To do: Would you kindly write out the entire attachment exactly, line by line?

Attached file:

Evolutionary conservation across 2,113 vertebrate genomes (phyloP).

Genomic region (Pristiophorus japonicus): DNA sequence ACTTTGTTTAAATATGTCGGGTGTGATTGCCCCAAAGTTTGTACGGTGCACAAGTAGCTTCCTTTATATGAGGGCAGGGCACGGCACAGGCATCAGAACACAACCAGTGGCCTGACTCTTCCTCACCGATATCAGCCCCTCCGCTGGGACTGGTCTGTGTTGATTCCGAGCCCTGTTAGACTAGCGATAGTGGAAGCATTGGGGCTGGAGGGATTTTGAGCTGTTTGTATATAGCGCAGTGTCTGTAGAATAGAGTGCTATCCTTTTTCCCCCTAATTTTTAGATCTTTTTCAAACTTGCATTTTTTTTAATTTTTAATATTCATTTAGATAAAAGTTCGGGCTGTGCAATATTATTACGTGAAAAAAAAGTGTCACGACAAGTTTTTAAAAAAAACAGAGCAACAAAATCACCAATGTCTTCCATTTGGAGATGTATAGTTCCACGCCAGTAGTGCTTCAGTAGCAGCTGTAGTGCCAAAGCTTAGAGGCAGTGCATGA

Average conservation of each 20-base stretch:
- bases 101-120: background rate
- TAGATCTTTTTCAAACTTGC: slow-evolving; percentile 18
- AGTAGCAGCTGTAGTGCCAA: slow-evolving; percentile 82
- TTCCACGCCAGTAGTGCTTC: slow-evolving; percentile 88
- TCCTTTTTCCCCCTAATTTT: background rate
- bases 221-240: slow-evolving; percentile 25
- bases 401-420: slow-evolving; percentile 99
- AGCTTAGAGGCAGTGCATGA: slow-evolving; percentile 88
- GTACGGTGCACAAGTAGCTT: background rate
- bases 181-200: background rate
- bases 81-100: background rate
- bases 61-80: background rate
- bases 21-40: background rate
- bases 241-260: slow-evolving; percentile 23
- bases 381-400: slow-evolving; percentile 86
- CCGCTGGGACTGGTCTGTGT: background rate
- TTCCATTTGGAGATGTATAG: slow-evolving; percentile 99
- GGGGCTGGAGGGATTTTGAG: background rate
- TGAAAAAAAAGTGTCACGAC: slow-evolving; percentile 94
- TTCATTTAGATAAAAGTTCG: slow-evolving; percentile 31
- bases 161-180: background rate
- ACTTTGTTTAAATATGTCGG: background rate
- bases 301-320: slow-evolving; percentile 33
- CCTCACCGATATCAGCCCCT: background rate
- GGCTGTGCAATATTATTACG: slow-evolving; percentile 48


Evolutionary conservation across 2,113 vertebrate genomes (phyloP).

Genomic region (Pristiophorus japonicus): DNA sequence ACTTTGTTTAAATATGTCGGGTGTGATTGCCCCAAAGTTTGTACGGTGCACAAGTAGCTTCCTTTATATGAGGGCAGGGCACGGCACAGGCATCAGAACACAACCAGTGGCCTGACTCTTCCTCACCGATATCAGCCCCTCCGCTGGGACTGGTCTGTGTTGATTCCGAGCCCTGTTAGACTAGCGATAGTGGAAGCATTGGGGCTGGAGGGATTTTGAGCTGTTTGTATATAGCGCAGTGTCTGTAGAATAGAGTGCTATCCTTTTTCCCCCTAATTTTTAGATCTTTTTCAAACTTGCATTTTTTTTAATTTTTAATATTCATTTAGATAAAAGTTCGGGCTGTGCAATATTATTACGTGAAAAAAAAGTGTCACGACAAGTTTTTAAAAAAAACAGAGCAACAAAATCACCAATGTCTTCCATTTGGAGATGTATAGTTCCACGCCAGTAGTGCTTCAGTAGCAGCTGTAGTGCCAAAGCTTAGAGGCAGTGCATGA

Average conservation of each 20-base stretch:
- bases 101-120: background rate
- TAGATCTTTTTCAAACTTGC: slow-evolving; percentile 18
- AGTAGCAGCTGTAGTGCCAA: slow-evolving; percentile 82
- TTCCACGCCAGTAGTGCTTC: slow-evolving; percentile 88
- TCCTTTTTCCCCCTAATTTT: background rate
- bases 221-240: slow-evolving; percentile 25
- bases 401-420: slow-evolving; percentile 99
- AGCTTAGAGGCAGTGCATGA: slow-evolving; percentile 88
- GTACGGTGCACAAGTAGCTT: background rate
- bases 181-200: background rate
- bases 81-100: background rate
- bases 61-80: background rate
- bases 21-40: background rate
- bases 241-260: slow-evolving; percentile 23
- bases 381-400: slow-evolving; percentile 86
- CCGCTGGGACTGGTCTGTGT: background rate
- TTCCATTTGGAGATGTATAG: slow-evolving; percentile 99
- GGGGCTGGAGGGATTTTGAG: background rate
- TGAAAAAAAAGTGTCACGAC: slow-evolving; percentile 94
- TTCATTTAGATAAAAGTTCG: slow-evolving; percentile 31
- bases 161-180: background rate
- ACTTTGTTTAAATATGTCGG: background rate
- bases 301-320: slow-evolving; percentile 33
- CCTCACCGATATCAGCCCCT: background rate
- GGCTGTGCAATATTATTACG: slow-evolving; percentile 48